But, to pass on. Some have propounded the inquiry: Whether it is practicable for us to go on with the Confederacy, without further accessions. Have we the means and ability to maintain nationality among the powers of earth? On this point I would barely say, that as anxious as we all have been, and are, for the Border States, with institutions similar with ours, to join us, still, we are abundantly able to maintain our position, even if they should ultimately make up their minds not to cast their destiny with ours. That they ultimately will join us, be compelled to do it, is my confident belief; but, we can get on very well without them, even if they should not.
"We have all the essential elements of a high national career. The idea has been given out at the North, and even in the Border States, that we are too small and too weak to maintain a separate nationality. This is a great mistake. In extent of territory we embrace 560,000 square miles and upward. This is upward of 200,000 square miles more than was included within the limits of the original thirteen States. It is an area of country more than double the territory of France or the Austrian em
sus of 1860; this includes white and black. The entire population, including white and black, of the original thirteen States, was less than 4,000,000 in 1790, and still less in '76, when the independence of our fathers was achieved. If they, with a less population, dared maintain their independence against the greatest power on earth, shall we have any apprehension of maintaining ours now?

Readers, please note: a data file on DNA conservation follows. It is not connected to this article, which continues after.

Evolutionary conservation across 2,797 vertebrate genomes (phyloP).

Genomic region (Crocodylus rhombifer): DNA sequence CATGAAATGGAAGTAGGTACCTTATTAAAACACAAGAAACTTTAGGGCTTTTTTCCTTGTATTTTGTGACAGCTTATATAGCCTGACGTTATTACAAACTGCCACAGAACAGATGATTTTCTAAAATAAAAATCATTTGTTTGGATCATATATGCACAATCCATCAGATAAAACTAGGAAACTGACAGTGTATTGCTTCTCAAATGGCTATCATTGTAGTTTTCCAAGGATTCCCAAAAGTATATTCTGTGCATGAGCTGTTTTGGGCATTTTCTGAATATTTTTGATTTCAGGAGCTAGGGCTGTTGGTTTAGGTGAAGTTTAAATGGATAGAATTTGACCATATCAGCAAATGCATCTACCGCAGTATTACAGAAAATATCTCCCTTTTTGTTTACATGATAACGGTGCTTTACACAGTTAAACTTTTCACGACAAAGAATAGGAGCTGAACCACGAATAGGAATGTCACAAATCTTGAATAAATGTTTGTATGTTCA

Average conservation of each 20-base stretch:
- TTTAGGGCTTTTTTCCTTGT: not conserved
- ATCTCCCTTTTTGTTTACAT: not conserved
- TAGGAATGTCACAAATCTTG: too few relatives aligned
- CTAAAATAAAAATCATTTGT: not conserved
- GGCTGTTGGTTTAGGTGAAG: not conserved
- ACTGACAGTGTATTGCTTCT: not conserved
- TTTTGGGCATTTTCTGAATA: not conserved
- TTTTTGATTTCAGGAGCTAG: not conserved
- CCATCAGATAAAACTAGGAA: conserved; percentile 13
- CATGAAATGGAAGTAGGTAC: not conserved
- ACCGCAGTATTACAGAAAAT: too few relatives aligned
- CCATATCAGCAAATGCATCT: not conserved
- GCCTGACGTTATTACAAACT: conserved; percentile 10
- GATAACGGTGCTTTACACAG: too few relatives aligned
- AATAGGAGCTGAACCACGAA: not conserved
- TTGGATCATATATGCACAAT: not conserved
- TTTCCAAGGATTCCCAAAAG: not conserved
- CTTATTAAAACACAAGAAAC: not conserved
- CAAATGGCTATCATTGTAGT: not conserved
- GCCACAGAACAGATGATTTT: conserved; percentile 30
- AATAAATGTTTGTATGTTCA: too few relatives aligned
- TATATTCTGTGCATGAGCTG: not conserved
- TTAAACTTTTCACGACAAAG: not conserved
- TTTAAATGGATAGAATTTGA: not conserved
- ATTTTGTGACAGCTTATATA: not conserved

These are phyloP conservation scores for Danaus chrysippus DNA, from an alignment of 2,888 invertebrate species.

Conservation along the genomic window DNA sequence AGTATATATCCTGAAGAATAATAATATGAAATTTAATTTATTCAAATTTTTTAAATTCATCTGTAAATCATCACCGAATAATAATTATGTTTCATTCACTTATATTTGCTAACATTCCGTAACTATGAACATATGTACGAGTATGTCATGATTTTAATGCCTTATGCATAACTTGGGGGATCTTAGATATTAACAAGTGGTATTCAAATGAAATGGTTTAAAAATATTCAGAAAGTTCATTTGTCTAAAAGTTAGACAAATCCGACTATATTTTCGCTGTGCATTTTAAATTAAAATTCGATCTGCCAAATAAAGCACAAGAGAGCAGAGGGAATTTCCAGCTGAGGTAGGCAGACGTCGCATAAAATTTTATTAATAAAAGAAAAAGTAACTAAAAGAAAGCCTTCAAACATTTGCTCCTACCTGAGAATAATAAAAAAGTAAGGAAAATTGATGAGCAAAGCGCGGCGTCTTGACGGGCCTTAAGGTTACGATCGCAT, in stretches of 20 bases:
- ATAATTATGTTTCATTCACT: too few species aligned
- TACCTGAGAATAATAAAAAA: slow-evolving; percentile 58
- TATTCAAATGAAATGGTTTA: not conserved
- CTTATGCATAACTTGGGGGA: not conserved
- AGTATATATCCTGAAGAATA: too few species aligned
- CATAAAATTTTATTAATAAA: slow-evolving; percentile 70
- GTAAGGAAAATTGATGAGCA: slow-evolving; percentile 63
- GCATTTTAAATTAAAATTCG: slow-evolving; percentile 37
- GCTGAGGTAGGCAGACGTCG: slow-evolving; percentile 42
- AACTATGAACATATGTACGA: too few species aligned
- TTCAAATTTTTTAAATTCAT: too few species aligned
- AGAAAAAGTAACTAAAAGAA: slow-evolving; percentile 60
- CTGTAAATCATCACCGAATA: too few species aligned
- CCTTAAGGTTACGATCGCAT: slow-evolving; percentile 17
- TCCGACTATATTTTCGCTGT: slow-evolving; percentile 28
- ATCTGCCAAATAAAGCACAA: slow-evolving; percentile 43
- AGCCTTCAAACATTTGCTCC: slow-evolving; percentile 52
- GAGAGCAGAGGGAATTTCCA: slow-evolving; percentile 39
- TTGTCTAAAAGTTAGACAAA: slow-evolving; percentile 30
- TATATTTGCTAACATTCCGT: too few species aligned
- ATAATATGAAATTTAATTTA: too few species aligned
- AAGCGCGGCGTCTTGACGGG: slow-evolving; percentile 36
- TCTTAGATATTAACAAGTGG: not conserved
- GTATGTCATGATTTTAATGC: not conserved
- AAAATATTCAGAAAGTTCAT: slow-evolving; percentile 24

"In point of material wealth and resources, we are greatly in advance of them. The taxable property of the Confederate States cannot be less than $22,000,000,000. This, I think I venture but little in saying, may be considered as five times more than the Colonies possessed at the time they achieved their independence. Georgia alone possessed, last year, according to the report of the Comptroller-General, $672,000,000 of taxable property. The debts of the seven Confederate States sum up, in the aggregate, less than $18,000,000; while the existing debts of the other of the late United States sum up, in the aggregate, the enormous amount of $174,000,000. This is without taking into account the heavy city, corporation, and railroad debts, which press, and will continue to press, a heavy incubus upon the resources of those States. These debts, added to others, make a sum total not much under $500,000,000. With such an area of territory-with such an amount of population-with a climate and soil unsurpassed by any on the face of the earth—with such resources already at our command—with productions which control the commerce of the world-who can entertain any apprehensions as to our success, whether others join us or not?